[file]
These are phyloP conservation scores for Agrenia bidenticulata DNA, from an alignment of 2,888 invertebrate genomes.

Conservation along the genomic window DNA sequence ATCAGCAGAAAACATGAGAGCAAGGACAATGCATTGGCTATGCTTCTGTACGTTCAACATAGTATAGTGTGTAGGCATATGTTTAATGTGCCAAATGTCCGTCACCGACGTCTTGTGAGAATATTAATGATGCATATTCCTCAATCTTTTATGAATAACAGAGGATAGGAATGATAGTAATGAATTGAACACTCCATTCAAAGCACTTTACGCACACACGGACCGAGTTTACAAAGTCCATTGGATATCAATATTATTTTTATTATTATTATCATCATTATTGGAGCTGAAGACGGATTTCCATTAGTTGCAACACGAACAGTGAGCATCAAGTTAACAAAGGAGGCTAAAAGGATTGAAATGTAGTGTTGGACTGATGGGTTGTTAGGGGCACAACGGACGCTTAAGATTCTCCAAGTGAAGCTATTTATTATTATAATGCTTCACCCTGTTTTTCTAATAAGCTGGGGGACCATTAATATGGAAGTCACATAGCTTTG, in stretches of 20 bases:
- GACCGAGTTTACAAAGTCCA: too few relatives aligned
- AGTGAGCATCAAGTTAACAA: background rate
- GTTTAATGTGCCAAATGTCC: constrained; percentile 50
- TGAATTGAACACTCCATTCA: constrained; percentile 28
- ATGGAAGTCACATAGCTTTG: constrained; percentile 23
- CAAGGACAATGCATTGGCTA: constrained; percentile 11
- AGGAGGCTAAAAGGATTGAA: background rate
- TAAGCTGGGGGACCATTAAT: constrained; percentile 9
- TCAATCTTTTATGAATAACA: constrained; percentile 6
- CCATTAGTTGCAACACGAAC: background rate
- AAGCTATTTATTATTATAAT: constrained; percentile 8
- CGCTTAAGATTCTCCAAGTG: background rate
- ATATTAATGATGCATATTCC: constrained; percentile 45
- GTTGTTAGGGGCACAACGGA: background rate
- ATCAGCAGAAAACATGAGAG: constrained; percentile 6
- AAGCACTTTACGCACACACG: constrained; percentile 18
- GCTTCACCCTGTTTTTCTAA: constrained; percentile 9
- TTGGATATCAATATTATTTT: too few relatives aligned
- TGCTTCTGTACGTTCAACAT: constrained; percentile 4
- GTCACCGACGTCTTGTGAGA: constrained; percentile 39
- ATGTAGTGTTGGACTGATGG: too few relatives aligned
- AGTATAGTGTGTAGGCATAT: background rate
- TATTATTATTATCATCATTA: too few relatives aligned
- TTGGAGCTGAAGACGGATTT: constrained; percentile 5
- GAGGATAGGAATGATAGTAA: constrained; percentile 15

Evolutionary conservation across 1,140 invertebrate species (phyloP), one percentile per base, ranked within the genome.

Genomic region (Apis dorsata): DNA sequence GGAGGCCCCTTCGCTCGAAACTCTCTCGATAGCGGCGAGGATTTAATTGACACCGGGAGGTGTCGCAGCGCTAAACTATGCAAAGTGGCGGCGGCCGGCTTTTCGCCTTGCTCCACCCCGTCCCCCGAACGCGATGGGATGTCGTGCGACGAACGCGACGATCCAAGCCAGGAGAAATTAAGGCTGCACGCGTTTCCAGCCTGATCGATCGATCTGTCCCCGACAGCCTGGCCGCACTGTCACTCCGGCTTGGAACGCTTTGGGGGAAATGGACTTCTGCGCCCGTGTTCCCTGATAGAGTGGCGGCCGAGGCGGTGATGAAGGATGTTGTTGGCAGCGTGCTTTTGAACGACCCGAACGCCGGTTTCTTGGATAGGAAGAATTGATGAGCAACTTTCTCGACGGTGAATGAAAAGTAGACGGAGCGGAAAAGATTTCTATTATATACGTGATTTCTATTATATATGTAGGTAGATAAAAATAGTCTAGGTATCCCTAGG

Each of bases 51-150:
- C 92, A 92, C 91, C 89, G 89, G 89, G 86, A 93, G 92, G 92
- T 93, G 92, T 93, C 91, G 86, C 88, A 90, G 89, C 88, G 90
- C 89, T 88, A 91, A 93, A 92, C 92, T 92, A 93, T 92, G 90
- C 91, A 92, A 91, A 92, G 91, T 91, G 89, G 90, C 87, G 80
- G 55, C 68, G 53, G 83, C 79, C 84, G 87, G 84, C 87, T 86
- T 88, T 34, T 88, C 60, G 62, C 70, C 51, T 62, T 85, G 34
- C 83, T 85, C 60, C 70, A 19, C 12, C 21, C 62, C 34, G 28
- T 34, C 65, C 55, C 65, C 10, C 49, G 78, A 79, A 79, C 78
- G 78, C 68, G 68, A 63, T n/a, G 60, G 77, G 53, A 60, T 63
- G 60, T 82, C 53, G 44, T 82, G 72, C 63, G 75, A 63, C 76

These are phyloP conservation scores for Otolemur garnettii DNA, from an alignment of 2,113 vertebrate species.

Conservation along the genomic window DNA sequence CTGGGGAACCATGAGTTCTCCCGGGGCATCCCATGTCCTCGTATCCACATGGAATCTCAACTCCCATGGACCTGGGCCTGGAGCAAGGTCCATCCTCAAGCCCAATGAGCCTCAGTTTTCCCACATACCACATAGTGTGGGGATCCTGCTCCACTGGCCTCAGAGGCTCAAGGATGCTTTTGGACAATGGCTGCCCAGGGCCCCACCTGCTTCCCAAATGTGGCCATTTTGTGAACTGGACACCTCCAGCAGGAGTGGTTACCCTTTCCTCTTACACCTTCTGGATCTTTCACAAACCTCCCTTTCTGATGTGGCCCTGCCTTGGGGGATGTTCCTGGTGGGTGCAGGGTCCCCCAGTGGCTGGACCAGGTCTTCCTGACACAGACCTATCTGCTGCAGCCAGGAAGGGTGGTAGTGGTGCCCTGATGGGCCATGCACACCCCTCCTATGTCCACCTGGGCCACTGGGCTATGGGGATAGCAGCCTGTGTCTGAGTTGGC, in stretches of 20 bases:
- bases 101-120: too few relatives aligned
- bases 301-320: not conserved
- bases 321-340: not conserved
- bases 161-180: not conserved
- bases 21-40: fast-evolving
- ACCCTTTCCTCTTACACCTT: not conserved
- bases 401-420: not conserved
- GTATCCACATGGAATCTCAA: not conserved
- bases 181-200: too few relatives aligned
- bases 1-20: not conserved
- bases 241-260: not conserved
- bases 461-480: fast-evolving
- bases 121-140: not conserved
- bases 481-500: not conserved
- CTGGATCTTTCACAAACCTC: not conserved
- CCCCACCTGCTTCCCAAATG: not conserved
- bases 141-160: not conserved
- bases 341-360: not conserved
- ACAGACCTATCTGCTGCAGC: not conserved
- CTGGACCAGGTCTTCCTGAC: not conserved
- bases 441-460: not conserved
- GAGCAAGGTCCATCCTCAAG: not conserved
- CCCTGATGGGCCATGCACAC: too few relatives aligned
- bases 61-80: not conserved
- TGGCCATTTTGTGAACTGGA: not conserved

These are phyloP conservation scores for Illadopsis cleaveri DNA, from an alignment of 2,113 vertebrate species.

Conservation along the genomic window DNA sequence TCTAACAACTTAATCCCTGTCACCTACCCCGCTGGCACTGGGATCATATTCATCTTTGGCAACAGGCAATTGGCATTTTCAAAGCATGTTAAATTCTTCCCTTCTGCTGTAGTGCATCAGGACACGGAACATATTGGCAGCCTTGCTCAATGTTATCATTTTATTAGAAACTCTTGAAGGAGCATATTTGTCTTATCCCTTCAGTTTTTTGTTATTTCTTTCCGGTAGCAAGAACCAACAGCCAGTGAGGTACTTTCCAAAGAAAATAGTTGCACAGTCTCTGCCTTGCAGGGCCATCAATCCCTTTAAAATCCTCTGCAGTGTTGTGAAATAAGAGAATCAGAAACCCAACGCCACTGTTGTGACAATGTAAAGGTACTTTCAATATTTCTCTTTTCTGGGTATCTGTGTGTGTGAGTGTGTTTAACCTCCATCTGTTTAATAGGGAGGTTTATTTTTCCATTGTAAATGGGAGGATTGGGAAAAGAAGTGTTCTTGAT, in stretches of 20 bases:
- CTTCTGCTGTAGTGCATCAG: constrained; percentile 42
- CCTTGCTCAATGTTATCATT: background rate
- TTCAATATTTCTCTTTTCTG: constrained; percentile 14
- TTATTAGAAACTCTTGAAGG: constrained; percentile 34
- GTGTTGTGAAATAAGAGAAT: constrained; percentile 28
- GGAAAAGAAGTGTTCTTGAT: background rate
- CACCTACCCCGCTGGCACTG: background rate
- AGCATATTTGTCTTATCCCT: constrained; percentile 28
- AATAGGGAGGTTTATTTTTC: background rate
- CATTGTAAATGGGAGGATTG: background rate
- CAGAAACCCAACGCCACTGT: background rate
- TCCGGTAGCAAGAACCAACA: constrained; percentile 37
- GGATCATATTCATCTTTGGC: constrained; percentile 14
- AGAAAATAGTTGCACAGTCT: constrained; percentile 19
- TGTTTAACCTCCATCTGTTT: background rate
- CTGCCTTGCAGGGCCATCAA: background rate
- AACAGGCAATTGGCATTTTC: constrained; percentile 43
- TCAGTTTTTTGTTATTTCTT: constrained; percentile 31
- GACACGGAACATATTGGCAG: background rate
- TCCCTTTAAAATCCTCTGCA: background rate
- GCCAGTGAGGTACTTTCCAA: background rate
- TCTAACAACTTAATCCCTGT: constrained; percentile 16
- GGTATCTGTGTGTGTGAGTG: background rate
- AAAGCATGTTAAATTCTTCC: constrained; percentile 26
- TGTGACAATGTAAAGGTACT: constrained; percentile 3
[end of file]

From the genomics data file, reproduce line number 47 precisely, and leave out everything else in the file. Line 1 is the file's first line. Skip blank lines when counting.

- bases 21-40: fast-evolving